Town Manager, Andrew Klinger, Talks Plainfield Downtown Redevelopment Plans

Writer: Christy Heitger-Ewing
Photographer: Brian Brosmer

A little over a year ago, a developer approached Andrew Klinger, Town Manager of Plainfield, and explained that he’d like to create a conceptual downtown redevelopment plan. Klinger and his team liked the idea but first embarked on a year-long process of asking the community for their input. Klinger held several public meetings and also posted on social media to garner feedback. The two biggest issues that came up include a desire to increase both parking and entertainment options in downtown.

According to outside consultants, downtown Plainfield has “good bone structure,” meaning it has a nice core block of historic buildings that are already occupied by businesses.

“There aren’t a lot of empty storefronts, so it’s not a situation where we’re creating a downtown from scratch or trying to resurrect a ghost town,” Klinger says. “We have a good base on which to build.”

The old Village Theatre, however, has sat vacant for 17 years. The public has voiced an interest in acquiring that space and putting it back into production, perhaps as a performing arts center.

“We want to create a village environment with a nice streetscape that’s pedestrian-friendly,” Klinger says.

Planners realized early on that US 40 makes that tricky given the 25,000 vehicles that pass through every day. Nevertheless, the thoroughfare is a lifeblood that acts as both a blessing and a curse. While it brings a great deal of traffic through the town, which is good for businesses, pedestrians struggle to cross the street. Pedestrians are vulnerable to road traffic accidents, consult a pedestrian accidents lawyer if you have been involved in an accident for legal assistance.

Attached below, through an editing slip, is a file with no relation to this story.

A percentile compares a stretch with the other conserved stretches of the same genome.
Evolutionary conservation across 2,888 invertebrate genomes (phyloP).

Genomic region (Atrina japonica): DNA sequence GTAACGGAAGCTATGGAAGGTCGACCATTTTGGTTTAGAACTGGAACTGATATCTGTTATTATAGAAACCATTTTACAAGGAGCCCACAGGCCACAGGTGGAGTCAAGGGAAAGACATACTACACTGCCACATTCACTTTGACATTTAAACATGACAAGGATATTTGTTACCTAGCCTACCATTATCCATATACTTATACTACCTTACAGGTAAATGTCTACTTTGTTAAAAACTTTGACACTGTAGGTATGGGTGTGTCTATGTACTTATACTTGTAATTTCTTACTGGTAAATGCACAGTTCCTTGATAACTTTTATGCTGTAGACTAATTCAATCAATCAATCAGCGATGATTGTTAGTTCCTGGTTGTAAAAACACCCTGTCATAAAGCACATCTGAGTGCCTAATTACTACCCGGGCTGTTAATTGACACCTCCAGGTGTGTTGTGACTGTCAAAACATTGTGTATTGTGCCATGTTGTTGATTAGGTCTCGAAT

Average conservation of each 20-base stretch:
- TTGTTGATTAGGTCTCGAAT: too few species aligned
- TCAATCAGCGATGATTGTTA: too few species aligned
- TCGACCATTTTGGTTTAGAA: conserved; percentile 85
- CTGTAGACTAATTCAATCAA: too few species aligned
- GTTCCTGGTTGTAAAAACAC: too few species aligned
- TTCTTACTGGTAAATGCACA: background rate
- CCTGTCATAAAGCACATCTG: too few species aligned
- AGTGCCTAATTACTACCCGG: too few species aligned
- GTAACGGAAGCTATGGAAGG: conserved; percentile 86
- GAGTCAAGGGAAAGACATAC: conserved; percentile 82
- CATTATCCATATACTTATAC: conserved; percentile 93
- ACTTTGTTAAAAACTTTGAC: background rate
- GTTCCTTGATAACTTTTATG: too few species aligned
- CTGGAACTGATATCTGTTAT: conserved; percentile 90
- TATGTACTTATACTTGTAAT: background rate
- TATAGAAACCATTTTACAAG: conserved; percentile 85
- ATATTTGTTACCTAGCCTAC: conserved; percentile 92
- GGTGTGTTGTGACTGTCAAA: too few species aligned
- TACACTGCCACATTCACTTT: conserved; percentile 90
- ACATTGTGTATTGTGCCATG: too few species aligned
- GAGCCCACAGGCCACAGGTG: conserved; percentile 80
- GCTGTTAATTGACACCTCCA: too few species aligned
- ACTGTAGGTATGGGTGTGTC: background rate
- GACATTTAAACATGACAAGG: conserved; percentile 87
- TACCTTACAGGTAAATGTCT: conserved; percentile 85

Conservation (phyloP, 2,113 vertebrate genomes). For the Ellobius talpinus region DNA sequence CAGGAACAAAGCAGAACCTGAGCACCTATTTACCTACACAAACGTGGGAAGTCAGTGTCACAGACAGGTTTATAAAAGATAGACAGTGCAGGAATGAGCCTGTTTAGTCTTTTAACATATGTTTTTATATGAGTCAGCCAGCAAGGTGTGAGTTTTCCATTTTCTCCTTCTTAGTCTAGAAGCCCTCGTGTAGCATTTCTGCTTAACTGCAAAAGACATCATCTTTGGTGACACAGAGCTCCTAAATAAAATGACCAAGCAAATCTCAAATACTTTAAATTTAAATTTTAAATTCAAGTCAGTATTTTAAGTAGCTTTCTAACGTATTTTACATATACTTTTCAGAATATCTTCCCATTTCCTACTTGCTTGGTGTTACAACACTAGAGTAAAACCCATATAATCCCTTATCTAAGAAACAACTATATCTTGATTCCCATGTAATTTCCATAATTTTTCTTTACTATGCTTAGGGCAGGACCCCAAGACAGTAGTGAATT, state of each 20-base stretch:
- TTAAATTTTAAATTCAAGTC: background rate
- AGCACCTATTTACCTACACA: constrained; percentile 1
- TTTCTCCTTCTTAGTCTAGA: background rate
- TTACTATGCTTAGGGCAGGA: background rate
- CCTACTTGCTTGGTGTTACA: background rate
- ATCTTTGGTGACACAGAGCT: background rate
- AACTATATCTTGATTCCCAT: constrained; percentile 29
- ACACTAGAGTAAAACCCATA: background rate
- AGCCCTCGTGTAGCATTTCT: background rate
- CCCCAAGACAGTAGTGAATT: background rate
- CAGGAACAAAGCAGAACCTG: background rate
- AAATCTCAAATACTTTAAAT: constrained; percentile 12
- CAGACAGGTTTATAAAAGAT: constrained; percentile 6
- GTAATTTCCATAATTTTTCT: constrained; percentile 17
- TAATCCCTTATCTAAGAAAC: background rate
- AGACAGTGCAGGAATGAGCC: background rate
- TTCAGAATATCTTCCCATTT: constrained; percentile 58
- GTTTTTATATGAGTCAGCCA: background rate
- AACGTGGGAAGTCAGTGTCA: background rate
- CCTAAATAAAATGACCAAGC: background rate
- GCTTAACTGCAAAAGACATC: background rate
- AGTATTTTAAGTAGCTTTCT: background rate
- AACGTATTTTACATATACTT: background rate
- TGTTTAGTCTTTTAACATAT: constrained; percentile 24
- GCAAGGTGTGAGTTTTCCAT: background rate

“There’s a fine balance that has to be struck because while change can be good, we want to ensure that the small-town feel is not lost in the process,” says Brad DuBois, Plainfield Chamber President. “After all, that’s why people move here — to get away from the hustle and bustle of big-city life while still having quick, easy access to big-city amenities.

“I can be home from a Pacers game in less than 30 minutes, or be to the airport in 15,” says DuBois, who agrees with Klinger that it’s place-making that draws people to communities.

People love Plainfield because it’s got a park system that is second to none. In fact, Hummel Park is the largest township park in the state. Plus, folks can walk to just about anywhere within the town on a trail.

“That’s a huge draw,” DuBois says. “I see people drive into Plainfield with bicycles to get on the trail to ride. Others run, rollerblade, and walk their dogs.”

Food and supplies collected by the people of Plainfield for hurricane victims in Houston

Plainfield also has a tremendous school system.

“Hendricks County is very fortunate to have all five school systems that are very good,” DuBois says.

And then there are the awesome community events, which include the Fourth of July Festival that draws an estimated 10,000 people to Hummel Park for the fireworks display. In addition, in late July the Chamber puts on ‘Play’nfield in the Park — a performing arts festival held in Hummel Park that exposes folks to live theatre, ballet, orchestra and music. They also have food trucks, bouncy houses, puppet shows and a library book truck.